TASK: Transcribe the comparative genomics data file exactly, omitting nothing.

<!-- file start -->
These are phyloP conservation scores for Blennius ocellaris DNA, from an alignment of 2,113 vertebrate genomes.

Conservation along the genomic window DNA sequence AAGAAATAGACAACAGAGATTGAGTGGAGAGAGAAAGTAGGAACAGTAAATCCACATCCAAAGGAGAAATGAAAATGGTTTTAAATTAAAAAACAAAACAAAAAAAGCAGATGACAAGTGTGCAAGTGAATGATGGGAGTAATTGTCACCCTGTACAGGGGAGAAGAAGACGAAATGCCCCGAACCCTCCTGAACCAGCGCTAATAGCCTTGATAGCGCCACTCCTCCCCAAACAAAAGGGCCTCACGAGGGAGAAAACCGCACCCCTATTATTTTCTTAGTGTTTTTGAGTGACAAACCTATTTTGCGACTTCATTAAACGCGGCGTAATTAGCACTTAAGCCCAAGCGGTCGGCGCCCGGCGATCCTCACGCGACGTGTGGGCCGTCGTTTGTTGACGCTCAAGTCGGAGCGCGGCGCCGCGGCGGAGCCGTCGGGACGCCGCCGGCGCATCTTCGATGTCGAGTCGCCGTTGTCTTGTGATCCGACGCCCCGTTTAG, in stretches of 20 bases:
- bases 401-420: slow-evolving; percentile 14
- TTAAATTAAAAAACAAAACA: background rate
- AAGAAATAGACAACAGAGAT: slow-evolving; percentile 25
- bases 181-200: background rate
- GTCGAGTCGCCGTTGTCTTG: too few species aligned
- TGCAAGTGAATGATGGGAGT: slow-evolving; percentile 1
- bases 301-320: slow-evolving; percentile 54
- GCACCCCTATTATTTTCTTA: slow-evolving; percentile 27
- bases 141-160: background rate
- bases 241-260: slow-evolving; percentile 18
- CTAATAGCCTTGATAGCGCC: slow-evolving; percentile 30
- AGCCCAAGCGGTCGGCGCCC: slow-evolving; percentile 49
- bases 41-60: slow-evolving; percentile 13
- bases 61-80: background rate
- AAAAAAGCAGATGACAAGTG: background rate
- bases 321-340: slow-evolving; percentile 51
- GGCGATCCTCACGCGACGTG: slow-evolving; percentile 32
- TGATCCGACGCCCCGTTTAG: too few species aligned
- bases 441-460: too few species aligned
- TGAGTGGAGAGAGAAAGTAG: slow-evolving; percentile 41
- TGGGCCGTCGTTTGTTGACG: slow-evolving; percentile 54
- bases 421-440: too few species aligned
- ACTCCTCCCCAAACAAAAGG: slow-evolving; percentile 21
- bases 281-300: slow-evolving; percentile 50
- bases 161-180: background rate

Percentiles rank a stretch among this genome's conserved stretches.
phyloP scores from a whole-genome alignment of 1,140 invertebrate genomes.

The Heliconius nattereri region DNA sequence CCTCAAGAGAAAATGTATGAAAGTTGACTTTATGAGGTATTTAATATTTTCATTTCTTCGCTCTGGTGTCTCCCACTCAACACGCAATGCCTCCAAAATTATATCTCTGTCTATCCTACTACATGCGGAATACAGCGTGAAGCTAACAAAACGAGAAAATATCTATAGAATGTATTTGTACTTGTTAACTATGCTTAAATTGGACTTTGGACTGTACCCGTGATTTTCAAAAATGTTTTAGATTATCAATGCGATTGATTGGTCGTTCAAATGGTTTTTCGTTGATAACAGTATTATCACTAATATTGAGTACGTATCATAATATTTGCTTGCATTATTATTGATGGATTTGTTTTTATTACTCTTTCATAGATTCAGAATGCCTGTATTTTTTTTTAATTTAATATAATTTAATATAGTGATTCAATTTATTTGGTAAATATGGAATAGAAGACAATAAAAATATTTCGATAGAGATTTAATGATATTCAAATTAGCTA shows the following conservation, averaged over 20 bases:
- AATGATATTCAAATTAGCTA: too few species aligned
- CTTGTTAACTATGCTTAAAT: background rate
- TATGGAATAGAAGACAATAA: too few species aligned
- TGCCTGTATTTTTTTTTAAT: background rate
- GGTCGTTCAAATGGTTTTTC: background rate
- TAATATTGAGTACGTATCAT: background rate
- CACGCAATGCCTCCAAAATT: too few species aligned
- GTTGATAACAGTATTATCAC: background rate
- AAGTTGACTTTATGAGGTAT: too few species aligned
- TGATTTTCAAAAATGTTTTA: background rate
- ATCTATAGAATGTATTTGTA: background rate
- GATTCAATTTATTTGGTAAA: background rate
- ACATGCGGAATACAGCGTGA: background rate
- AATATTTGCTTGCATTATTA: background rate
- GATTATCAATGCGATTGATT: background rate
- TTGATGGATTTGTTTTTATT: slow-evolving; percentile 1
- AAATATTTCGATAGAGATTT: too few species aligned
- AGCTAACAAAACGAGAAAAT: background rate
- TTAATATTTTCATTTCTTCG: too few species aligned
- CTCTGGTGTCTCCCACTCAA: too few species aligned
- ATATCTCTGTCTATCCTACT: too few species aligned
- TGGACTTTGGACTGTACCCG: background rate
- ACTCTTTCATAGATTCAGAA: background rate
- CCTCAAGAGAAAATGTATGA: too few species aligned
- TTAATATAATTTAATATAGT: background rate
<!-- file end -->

These are phyloP conservation scores for Blennius ocellaris DNA, from an alignment of 2,113 vertebrate genomes.

Conservation along the genomic window DNA sequence AAGAAATAGACAACAGAGATTGAGTGGAGAGAGAAAGTAGGAACAGTAAATCCACATCCAAAGGAGAAATGAAAATGGTTTTAAATTAAAAAACAAAACAAAAAAAGCAGATGACAAGTGTGCAAGTGAATGATGGGAGTAATTGTCACCCTGTACAGGGGAGAAGAAGACGAAATGCCCCGAACCCTCCTGAACCAGCGCTAATAGCCTTGATAGCGCCACTCCTCCCCAAACAAAAGGGCCTCACGAGGGAGAAAACCGCACCCCTATTATTTTCTTAGTGTTTTTGAGTGACAAACCTATTTTGCGACTTCATTAAACGCGGCGTAATTAGCACTTAAGCCCAAGCGGTCGGCGCCCGGCGATCCTCACGCGACGTGTGGGCCGTCGTTTGTTGACGCTCAAGTCGGAGCGCGGCGCCGCGGCGGAGCCGTCGGGACGCCGCCGGCGCATCTTCGATGTCGAGTCGCCGTTGTCTTGTGATCCGACGCCCCGTTTAG, in stretches of 20 bases:
- bases 401-420: slow-evolving; percentile 14
- TTAAATTAAAAAACAAAACA: background rate
- AAGAAATAGACAACAGAGAT: slow-evolving; percentile 25
- bases 181-200: background rate
- GTCGAGTCGCCGTTGTCTTG: too few species aligned
- TGCAAGTGAATGATGGGAGT: slow-evolving; percentile 1
- bases 301-320: slow-evolving; percentile 54
- GCACCCCTATTATTTTCTTA: slow-evolving; percentile 27
- bases 141-160: background rate
- bases 241-260: slow-evolving; percentile 18
- CTAATAGCCTTGATAGCGCC: slow-evolving; percentile 30
- AGCCCAAGCGGTCGGCGCCC: slow-evolving; percentile 49
- bases 41-60: slow-evolving; percentile 13
- bases 61-80: background rate
- AAAAAAGCAGATGACAAGTG: background rate
- bases 321-340: slow-evolving; percentile 51
- GGCGATCCTCACGCGACGTG: slow-evolving; percentile 32
- TGATCCGACGCCCCGTTTAG: too few species aligned
- bases 441-460: too few species aligned
- TGAGTGGAGAGAGAAAGTAG: slow-evolving; percentile 41
- TGGGCCGTCGTTTGTTGACG: slow-evolving; percentile 54
- bases 421-440: too few species aligned
- ACTCCTCCCCAAACAAAAGG: slow-evolving; percentile 21
- bases 281-300: slow-evolving; percentile 50
- bases 161-180: background rate

Percentiles rank a stretch among this genome's conserved stretches.
phyloP scores from a whole-genome alignment of 1,140 invertebrate genomes.

The Heliconius nattereri region DNA sequence CCTCAAGAGAAAATGTATGAAAGTTGACTTTATGAGGTATTTAATATTTTCATTTCTTCGCTCTGGTGTCTCCCACTCAACACGCAATGCCTCCAAAATTATATCTCTGTCTATCCTACTACATGCGGAATACAGCGTGAAGCTAACAAAACGAGAAAATATCTATAGAATGTATTTGTACTTGTTAACTATGCTTAAATTGGACTTTGGACTGTACCCGTGATTTTCAAAAATGTTTTAGATTATCAATGCGATTGATTGGTCGTTCAAATGGTTTTTCGTTGATAACAGTATTATCACTAATATTGAGTACGTATCATAATATTTGCTTGCATTATTATTGATGGATTTGTTTTTATTACTCTTTCATAGATTCAGAATGCCTGTATTTTTTTTTAATTTAATATAATTTAATATAGTGATTCAATTTATTTGGTAAATATGGAATAGAAGACAATAAAAATATTTCGATAGAGATTTAATGATATTCAAATTAGCTA shows the following conservation, averaged over 20 bases:
- AATGATATTCAAATTAGCTA: too few species aligned
- CTTGTTAACTATGCTTAAAT: background rate
- TATGGAATAGAAGACAATAA: too few species aligned
- TGCCTGTATTTTTTTTTAAT: background rate
- GGTCGTTCAAATGGTTTTTC: background rate
- TAATATTGAGTACGTATCAT: background rate
- CACGCAATGCCTCCAAAATT: too few species aligned
- GTTGATAACAGTATTATCAC: background rate
- AAGTTGACTTTATGAGGTAT: too few species aligned
- TGATTTTCAAAAATGTTTTA: background rate
- ATCTATAGAATGTATTTGTA: background rate
- GATTCAATTTATTTGGTAAA: background rate
- ACATGCGGAATACAGCGTGA: background rate
- AATATTTGCTTGCATTATTA: background rate
- GATTATCAATGCGATTGATT: background rate
- TTGATGGATTTGTTTTTATT: slow-evolving; percentile 1
- AAATATTTCGATAGAGATTT: too few species aligned
- AGCTAACAAAACGAGAAAAT: background rate
- TTAATATTTTCATTTCTTCG: too few species aligned
- CTCTGGTGTCTCCCACTCAA: too few species aligned
- ATATCTCTGTCTATCCTACT: too few species aligned
- TGGACTTTGGACTGTACCCG: background rate
- ACTCTTTCATAGATTCAGAA: background rate
- CCTCAAGAGAAAATGTATGA: too few species aligned
- TTAATATAATTTAATATAGT: background rate